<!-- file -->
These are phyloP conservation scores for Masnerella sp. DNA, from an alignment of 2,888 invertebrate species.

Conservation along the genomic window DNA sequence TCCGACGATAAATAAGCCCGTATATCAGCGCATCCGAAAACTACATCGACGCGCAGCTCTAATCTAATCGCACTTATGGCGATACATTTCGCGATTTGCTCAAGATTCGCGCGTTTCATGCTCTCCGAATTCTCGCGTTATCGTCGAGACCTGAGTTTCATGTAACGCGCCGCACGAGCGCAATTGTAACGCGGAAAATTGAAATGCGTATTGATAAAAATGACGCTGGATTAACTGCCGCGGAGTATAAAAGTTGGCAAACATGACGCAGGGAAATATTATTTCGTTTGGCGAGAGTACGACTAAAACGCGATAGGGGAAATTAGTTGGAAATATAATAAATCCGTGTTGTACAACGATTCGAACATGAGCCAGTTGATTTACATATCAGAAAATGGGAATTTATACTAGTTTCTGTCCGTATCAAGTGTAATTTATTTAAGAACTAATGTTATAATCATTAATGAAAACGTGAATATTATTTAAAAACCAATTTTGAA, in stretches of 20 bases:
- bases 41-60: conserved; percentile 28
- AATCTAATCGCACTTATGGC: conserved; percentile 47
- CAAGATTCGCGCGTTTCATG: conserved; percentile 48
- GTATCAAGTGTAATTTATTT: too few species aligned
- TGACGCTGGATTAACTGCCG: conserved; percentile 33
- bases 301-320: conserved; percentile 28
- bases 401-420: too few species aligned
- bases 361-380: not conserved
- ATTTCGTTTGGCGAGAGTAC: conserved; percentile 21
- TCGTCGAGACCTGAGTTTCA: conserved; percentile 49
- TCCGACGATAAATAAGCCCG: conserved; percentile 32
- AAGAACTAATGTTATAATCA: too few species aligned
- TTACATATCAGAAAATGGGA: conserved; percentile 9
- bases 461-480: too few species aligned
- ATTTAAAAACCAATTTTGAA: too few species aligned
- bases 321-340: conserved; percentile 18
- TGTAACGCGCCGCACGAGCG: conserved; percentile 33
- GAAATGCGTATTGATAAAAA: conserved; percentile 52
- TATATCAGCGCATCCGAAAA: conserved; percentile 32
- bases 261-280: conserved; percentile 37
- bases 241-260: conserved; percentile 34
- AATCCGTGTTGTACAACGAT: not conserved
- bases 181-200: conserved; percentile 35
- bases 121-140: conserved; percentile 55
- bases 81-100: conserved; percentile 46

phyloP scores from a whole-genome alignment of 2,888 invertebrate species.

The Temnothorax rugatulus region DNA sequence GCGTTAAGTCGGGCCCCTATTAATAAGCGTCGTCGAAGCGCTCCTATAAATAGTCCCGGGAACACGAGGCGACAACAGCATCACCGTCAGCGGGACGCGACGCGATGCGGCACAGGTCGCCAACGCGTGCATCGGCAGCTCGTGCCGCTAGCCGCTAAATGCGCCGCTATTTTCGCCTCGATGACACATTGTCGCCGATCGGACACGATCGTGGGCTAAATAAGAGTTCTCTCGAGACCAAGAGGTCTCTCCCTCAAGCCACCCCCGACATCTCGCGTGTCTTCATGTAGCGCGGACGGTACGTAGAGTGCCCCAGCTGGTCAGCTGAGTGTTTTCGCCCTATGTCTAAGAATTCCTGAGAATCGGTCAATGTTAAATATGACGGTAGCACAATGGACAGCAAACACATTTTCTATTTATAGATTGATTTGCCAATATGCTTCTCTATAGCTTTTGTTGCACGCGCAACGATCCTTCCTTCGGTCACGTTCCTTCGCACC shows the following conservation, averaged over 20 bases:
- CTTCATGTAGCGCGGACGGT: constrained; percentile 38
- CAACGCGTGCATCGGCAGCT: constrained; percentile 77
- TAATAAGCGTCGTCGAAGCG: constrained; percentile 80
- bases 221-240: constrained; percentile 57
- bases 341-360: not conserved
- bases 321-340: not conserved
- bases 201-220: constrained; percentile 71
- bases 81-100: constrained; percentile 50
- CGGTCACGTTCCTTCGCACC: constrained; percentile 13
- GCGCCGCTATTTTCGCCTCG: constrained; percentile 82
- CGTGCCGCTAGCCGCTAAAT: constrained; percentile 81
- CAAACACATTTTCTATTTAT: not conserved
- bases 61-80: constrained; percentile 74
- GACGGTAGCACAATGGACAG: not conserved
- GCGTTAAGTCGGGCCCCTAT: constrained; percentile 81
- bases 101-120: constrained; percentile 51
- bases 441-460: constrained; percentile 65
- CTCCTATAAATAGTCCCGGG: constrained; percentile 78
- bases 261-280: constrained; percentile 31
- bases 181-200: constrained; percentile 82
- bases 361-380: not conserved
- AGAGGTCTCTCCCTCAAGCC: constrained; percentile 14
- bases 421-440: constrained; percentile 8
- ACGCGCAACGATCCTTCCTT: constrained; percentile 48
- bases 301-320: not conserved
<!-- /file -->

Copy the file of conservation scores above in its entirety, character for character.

These are phyloP conservation scores for Masnerella sp. DNA, from an alignment of 2,888 invertebrate species.

Conservation along the genomic window DNA sequence TCCGACGATAAATAAGCCCGTATATCAGCGCATCCGAAAACTACATCGACGCGCAGCTCTAATCTAATCGCACTTATGGCGATACATTTCGCGATTTGCTCAAGATTCGCGCGTTTCATGCTCTCCGAATTCTCGCGTTATCGTCGAGACCTGAGTTTCATGTAACGCGCCGCACGAGCGCAATTGTAACGCGGAAAATTGAAATGCGTATTGATAAAAATGACGCTGGATTAACTGCCGCGGAGTATAAAAGTTGGCAAACATGACGCAGGGAAATATTATTTCGTTTGGCGAGAGTACGACTAAAACGCGATAGGGGAAATTAGTTGGAAATATAATAAATCCGTGTTGTACAACGATTCGAACATGAGCCAGTTGATTTACATATCAGAAAATGGGAATTTATACTAGTTTCTGTCCGTATCAAGTGTAATTTATTTAAGAACTAATGTTATAATCATTAATGAAAACGTGAATATTATTTAAAAACCAATTTTGAA, in stretches of 20 bases:
- bases 41-60: conserved; percentile 28
- AATCTAATCGCACTTATGGC: conserved; percentile 47
- CAAGATTCGCGCGTTTCATG: conserved; percentile 48
- GTATCAAGTGTAATTTATTT: too few species aligned
- TGACGCTGGATTAACTGCCG: conserved; percentile 33
- bases 301-320: conserved; percentile 28
- bases 401-420: too few species aligned
- bases 361-380: not conserved
- ATTTCGTTTGGCGAGAGTAC: conserved; percentile 21
- TCGTCGAGACCTGAGTTTCA: conserved; percentile 49
- TCCGACGATAAATAAGCCCG: conserved; percentile 32
- AAGAACTAATGTTATAATCA: too few species aligned
- TTACATATCAGAAAATGGGA: conserved; percentile 9
- bases 461-480: too few species aligned
- ATTTAAAAACCAATTTTGAA: too few species aligned
- bases 321-340: conserved; percentile 18
- TGTAACGCGCCGCACGAGCG: conserved; percentile 33
- GAAATGCGTATTGATAAAAA: conserved; percentile 52
- TATATCAGCGCATCCGAAAA: conserved; percentile 32
- bases 261-280: conserved; percentile 37
- bases 241-260: conserved; percentile 34
- AATCCGTGTTGTACAACGAT: not conserved
- bases 181-200: conserved; percentile 35
- bases 121-140: conserved; percentile 55
- bases 81-100: conserved; percentile 46

phyloP scores from a whole-genome alignment of 2,888 invertebrate species.

The Temnothorax rugatulus region DNA sequence GCGTTAAGTCGGGCCCCTATTAATAAGCGTCGTCGAAGCGCTCCTATAAATAGTCCCGGGAACACGAGGCGACAACAGCATCACCGTCAGCGGGACGCGACGCGATGCGGCACAGGTCGCCAACGCGTGCATCGGCAGCTCGTGCCGCTAGCCGCTAAATGCGCCGCTATTTTCGCCTCGATGACACATTGTCGCCGATCGGACACGATCGTGGGCTAAATAAGAGTTCTCTCGAGACCAAGAGGTCTCTCCCTCAAGCCACCCCCGACATCTCGCGTGTCTTCATGTAGCGCGGACGGTACGTAGAGTGCCCCAGCTGGTCAGCTGAGTGTTTTCGCCCTATGTCTAAGAATTCCTGAGAATCGGTCAATGTTAAATATGACGGTAGCACAATGGACAGCAAACACATTTTCTATTTATAGATTGATTTGCCAATATGCTTCTCTATAGCTTTTGTTGCACGCGCAACGATCCTTCCTTCGGTCACGTTCCTTCGCACC shows the following conservation, averaged over 20 bases:
- CTTCATGTAGCGCGGACGGT: constrained; percentile 38
- CAACGCGTGCATCGGCAGCT: constrained; percentile 77
- TAATAAGCGTCGTCGAAGCG: constrained; percentile 80
- bases 221-240: constrained; percentile 57
- bases 341-360: not conserved
- bases 321-340: not conserved
- bases 201-220: constrained; percentile 71
- bases 81-100: constrained; percentile 50
- CGGTCACGTTCCTTCGCACC: constrained; percentile 13
- GCGCCGCTATTTTCGCCTCG: constrained; percentile 82
- CGTGCCGCTAGCCGCTAAAT: constrained; percentile 81
- CAAACACATTTTCTATTTAT: not conserved
- bases 61-80: constrained; percentile 74
- GACGGTAGCACAATGGACAG: not conserved
- GCGTTAAGTCGGGCCCCTAT: constrained; percentile 81
- bases 101-120: constrained; percentile 51
- bases 441-460: constrained; percentile 65
- CTCCTATAAATAGTCCCGGG: constrained; percentile 78
- bases 261-280: constrained; percentile 31
- bases 181-200: constrained; percentile 82
- bases 361-380: not conserved
- AGAGGTCTCTCCCTCAAGCC: constrained; percentile 14
- bases 421-440: constrained; percentile 8
- ACGCGCAACGATCCTTCCTT: constrained; percentile 48
- bases 301-320: not conserved